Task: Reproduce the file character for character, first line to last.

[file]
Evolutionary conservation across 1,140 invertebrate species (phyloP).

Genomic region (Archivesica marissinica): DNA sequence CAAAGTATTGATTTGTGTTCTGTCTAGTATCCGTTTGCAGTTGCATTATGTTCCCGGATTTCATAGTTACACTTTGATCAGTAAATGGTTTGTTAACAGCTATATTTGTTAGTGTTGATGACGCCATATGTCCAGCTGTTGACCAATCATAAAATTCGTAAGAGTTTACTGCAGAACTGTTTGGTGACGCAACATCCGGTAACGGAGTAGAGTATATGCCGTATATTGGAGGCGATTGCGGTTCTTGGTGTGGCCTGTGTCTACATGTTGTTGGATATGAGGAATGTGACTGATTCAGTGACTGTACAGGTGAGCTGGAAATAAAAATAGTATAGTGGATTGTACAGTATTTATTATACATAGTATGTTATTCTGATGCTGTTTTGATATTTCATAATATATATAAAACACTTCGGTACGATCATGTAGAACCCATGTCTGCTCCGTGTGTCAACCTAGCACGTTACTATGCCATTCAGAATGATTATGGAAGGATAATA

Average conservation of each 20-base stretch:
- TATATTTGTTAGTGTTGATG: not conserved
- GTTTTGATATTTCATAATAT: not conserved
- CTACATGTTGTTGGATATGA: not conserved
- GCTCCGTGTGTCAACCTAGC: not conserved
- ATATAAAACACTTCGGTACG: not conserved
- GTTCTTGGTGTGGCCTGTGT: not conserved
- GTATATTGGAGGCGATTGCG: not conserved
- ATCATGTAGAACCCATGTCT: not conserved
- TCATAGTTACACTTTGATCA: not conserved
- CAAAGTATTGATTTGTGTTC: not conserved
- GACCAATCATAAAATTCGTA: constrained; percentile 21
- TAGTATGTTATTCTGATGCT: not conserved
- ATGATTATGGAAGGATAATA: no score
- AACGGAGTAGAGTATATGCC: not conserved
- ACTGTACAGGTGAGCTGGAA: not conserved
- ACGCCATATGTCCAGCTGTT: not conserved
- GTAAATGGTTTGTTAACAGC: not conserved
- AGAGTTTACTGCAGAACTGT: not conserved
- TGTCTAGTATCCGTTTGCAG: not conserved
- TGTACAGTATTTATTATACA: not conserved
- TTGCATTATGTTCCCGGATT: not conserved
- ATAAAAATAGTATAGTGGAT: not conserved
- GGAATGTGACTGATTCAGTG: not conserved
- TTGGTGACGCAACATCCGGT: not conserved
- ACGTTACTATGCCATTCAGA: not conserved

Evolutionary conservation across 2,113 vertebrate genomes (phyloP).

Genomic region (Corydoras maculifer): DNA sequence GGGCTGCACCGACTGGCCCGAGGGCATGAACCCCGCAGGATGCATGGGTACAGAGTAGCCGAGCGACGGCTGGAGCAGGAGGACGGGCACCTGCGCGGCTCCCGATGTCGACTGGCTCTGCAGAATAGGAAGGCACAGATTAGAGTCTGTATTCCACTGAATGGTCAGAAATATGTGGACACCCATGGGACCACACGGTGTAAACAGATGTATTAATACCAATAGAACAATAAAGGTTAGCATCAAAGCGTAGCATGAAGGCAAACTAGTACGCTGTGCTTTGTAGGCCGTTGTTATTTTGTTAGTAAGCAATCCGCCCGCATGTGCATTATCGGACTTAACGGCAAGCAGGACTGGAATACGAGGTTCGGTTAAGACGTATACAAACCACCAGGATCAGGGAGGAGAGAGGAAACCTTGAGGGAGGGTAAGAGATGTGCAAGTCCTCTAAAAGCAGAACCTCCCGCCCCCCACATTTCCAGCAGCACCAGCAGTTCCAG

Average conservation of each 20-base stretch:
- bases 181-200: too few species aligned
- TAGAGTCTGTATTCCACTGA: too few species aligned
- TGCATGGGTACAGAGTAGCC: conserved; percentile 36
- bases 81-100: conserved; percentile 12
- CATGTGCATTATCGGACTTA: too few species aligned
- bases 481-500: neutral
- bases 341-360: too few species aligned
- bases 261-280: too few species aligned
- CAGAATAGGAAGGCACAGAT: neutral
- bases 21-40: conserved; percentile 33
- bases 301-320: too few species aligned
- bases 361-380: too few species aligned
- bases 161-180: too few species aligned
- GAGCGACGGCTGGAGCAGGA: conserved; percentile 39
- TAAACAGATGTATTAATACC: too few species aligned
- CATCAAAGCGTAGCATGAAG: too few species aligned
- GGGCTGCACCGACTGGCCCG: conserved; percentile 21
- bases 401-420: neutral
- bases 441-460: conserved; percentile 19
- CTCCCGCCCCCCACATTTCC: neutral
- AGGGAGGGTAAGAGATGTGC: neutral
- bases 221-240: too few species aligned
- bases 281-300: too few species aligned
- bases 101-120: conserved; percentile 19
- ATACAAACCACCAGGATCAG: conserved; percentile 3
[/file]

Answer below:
Evolutionary conservation across 1,140 invertebrate species (phyloP).

Genomic region (Archivesica marissinica): DNA sequence CAAAGTATTGATTTGTGTTCTGTCTAGTATCCGTTTGCAGTTGCATTATGTTCCCGGATTTCATAGTTACACTTTGATCAGTAAATGGTTTGTTAACAGCTATATTTGTTAGTGTTGATGACGCCATATGTCCAGCTGTTGACCAATCATAAAATTCGTAAGAGTTTACTGCAGAACTGTTTGGTGACGCAACATCCGGTAACGGAGTAGAGTATATGCCGTATATTGGAGGCGATTGCGGTTCTTGGTGTGGCCTGTGTCTACATGTTGTTGGATATGAGGAATGTGACTGATTCAGTGACTGTACAGGTGAGCTGGAAATAAAAATAGTATAGTGGATTGTACAGTATTTATTATACATAGTATGTTATTCTGATGCTGTTTTGATATTTCATAATATATATAAAACACTTCGGTACGATCATGTAGAACCCATGTCTGCTCCGTGTGTCAACCTAGCACGTTACTATGCCATTCAGAATGATTATGGAAGGATAATA

Average conservation of each 20-base stretch:
- TATATTTGTTAGTGTTGATG: not conserved
- GTTTTGATATTTCATAATAT: not conserved
- CTACATGTTGTTGGATATGA: not conserved
- GCTCCGTGTGTCAACCTAGC: not conserved
- ATATAAAACACTTCGGTACG: not conserved
- GTTCTTGGTGTGGCCTGTGT: not conserved
- GTATATTGGAGGCGATTGCG: not conserved
- ATCATGTAGAACCCATGTCT: not conserved
- TCATAGTTACACTTTGATCA: not conserved
- CAAAGTATTGATTTGTGTTC: not conserved
- GACCAATCATAAAATTCGTA: constrained; percentile 21
- TAGTATGTTATTCTGATGCT: not conserved
- ATGATTATGGAAGGATAATA: no score
- AACGGAGTAGAGTATATGCC: not conserved
- ACTGTACAGGTGAGCTGGAA: not conserved
- ACGCCATATGTCCAGCTGTT: not conserved
- GTAAATGGTTTGTTAACAGC: not conserved
- AGAGTTTACTGCAGAACTGT: not conserved
- TGTCTAGTATCCGTTTGCAG: not conserved
- TGTACAGTATTTATTATACA: not conserved
- TTGCATTATGTTCCCGGATT: not conserved
- ATAAAAATAGTATAGTGGAT: not conserved
- GGAATGTGACTGATTCAGTG: not conserved
- TTGGTGACGCAACATCCGGT: not conserved
- ACGTTACTATGCCATTCAGA: not conserved

Evolutionary conservation across 2,113 vertebrate genomes (phyloP).

Genomic region (Corydoras maculifer): DNA sequence GGGCTGCACCGACTGGCCCGAGGGCATGAACCCCGCAGGATGCATGGGTACAGAGTAGCCGAGCGACGGCTGGAGCAGGAGGACGGGCACCTGCGCGGCTCCCGATGTCGACTGGCTCTGCAGAATAGGAAGGCACAGATTAGAGTCTGTATTCCACTGAATGGTCAGAAATATGTGGACACCCATGGGACCACACGGTGTAAACAGATGTATTAATACCAATAGAACAATAAAGGTTAGCATCAAAGCGTAGCATGAAGGCAAACTAGTACGCTGTGCTTTGTAGGCCGTTGTTATTTTGTTAGTAAGCAATCCGCCCGCATGTGCATTATCGGACTTAACGGCAAGCAGGACTGGAATACGAGGTTCGGTTAAGACGTATACAAACCACCAGGATCAGGGAGGAGAGAGGAAACCTTGAGGGAGGGTAAGAGATGTGCAAGTCCTCTAAAAGCAGAACCTCCCGCCCCCCACATTTCCAGCAGCACCAGCAGTTCCAG

Average conservation of each 20-base stretch:
- bases 181-200: too few species aligned
- TAGAGTCTGTATTCCACTGA: too few species aligned
- TGCATGGGTACAGAGTAGCC: conserved; percentile 36
- bases 81-100: conserved; percentile 12
- CATGTGCATTATCGGACTTA: too few species aligned
- bases 481-500: neutral
- bases 341-360: too few species aligned
- bases 261-280: too few species aligned
- CAGAATAGGAAGGCACAGAT: neutral
- bases 21-40: conserved; percentile 33
- bases 301-320: too few species aligned
- bases 361-380: too few species aligned
- bases 161-180: too few species aligned
- GAGCGACGGCTGGAGCAGGA: conserved; percentile 39
- TAAACAGATGTATTAATACC: too few species aligned
- CATCAAAGCGTAGCATGAAG: too few species aligned
- GGGCTGCACCGACTGGCCCG: conserved; percentile 21
- bases 401-420: neutral
- bases 441-460: conserved; percentile 19
- CTCCCGCCCCCCACATTTCC: neutral
- AGGGAGGGTAAGAGATGTGC: neutral
- bases 221-240: too few species aligned
- bases 281-300: too few species aligned
- bases 101-120: conserved; percentile 19
- ATACAAACCACCAGGATCAG: conserved; percentile 3